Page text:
Block on Trump's Asylum Ban Upheld by Supreme Court
Reading this case, we get the idea that the Boston-based First Circuit Court of Appeals is not a big fan of Starbucks. That's not particularly surprising, given that Beantown is better known for Dunkin' Donuts.
Starbucks employees — or "partners" in the company lingo — are divided into four subcategories: store managers, assistant managers, shift supervisors, and baristas. Both shift supervisors and baristas are hourly wage employees, often working part-time. Baristas are frontline employees who serve food and beverages to customers; shift supervisors perform those functions and other functions as well. Shift supervisors are usually promoted from the ranks of baristas.
Under Starbucks' company policy, stores maintain tips containers in which customers may deposit tips. The accumulated tips are distributed weekly to baristas and shift supervisors within a store in proportion to the number of hours worked that week by each individual.
A group of Massachusetts baristas sued Starbucks, alleging that the policy violated the Massachusetts Tips Act because it allowed shift supervisors to share in the pooled gratuities. The case evolved into a federal class action lawsuit.
The district court granted class certification and partial summary judgment in the plaintiffs' favor with regard to the Tips Act count, and entered a $14,126,542 judgment for the plaintiff class.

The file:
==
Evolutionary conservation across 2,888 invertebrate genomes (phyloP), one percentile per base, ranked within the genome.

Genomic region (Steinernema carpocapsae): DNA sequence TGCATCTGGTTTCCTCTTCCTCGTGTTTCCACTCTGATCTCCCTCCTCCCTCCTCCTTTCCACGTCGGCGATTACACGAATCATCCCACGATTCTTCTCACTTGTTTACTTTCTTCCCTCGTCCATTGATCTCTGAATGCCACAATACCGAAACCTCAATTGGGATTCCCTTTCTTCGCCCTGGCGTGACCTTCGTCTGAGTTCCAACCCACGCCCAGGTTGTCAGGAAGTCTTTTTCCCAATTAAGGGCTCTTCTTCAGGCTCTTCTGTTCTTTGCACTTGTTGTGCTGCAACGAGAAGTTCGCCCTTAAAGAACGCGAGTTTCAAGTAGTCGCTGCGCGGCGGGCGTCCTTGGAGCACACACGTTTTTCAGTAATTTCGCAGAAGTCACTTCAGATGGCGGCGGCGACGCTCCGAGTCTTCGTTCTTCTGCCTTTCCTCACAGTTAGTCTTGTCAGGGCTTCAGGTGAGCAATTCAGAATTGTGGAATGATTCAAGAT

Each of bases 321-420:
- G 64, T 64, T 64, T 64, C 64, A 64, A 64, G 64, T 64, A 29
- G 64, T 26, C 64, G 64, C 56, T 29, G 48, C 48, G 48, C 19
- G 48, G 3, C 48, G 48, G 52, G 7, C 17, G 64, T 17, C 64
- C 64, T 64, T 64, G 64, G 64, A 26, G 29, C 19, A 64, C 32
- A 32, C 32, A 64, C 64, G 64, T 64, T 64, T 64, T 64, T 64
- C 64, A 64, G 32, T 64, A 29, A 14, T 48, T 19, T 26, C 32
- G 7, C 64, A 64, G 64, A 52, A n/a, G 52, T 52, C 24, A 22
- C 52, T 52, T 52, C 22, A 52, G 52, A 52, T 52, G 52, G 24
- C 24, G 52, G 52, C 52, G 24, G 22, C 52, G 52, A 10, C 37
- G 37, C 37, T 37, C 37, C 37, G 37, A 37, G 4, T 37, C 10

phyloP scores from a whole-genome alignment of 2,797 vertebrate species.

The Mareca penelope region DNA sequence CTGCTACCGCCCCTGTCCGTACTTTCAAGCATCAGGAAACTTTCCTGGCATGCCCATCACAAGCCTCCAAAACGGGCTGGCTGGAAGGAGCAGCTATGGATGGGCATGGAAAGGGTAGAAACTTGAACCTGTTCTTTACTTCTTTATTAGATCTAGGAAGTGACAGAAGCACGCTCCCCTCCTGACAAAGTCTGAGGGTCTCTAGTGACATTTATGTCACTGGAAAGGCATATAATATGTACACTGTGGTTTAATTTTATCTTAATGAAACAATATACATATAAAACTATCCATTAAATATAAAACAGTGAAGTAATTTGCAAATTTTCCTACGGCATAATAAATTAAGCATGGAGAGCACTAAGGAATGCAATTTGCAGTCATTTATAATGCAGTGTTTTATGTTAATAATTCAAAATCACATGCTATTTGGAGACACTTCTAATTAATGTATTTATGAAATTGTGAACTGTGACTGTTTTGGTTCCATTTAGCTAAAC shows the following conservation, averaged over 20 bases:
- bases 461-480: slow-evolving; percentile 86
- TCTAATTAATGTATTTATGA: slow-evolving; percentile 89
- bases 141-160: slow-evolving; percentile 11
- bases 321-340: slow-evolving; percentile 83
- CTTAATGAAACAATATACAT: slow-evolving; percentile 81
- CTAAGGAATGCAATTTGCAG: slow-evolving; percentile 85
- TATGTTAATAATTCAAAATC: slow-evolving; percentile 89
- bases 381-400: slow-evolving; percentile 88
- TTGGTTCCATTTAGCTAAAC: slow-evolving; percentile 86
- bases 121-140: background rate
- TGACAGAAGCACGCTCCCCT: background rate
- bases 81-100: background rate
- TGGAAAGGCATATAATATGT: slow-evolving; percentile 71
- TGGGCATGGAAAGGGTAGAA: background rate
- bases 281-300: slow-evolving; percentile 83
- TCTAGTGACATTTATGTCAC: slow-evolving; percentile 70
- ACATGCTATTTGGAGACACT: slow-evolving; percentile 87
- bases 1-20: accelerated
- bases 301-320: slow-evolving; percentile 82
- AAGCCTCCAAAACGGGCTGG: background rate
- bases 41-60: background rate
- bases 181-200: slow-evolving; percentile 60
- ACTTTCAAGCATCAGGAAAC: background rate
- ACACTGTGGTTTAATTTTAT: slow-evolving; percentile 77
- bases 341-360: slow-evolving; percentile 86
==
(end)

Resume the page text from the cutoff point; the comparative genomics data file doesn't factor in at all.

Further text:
Starbucks appealed, arguing that the district court "took too crabbed a view in holding that the company's tip-pooling policy violated the Tips Act because shift supervisors were included among the beneficiaries of the tips pools." The First Circuit, however, was equally crabbed. (See aforementioned disdain for Starbucks.)
The Tips Act provides that "wait staff" employees shall not be required to share tips with anyone who is not a "wait staff employee." Under the Act, a wait staff employee is a person, including a waiter, waitress, bus person, and counter staff, who: (1) serves beverages or prepared food directly to patrons, or who clears patrons' tables; (2) works in a restaurant, banquet facility, or other place where prepared food or beverages are served; and (3) who has no managerial responsibility.
Starbucks argued that shift supervisors performed "limited supervisory tasks," but that those tasks didn't rise to the level of "managerial responsibility."
The First Circuit disagreed, concluding, "'No' means 'no,' and we interpret that easily understood word in its ordinary sense: 'not any' ... Unless we are prepared to ignore both the legislature's use of the word "no" and the commonly accepted meaning of that word -- and we are not -- it follows that if an employee has any managerial responsibility, she does not qualify as 'wait staff' eligible to participate in tips pools under the provisions of the Tips Act."
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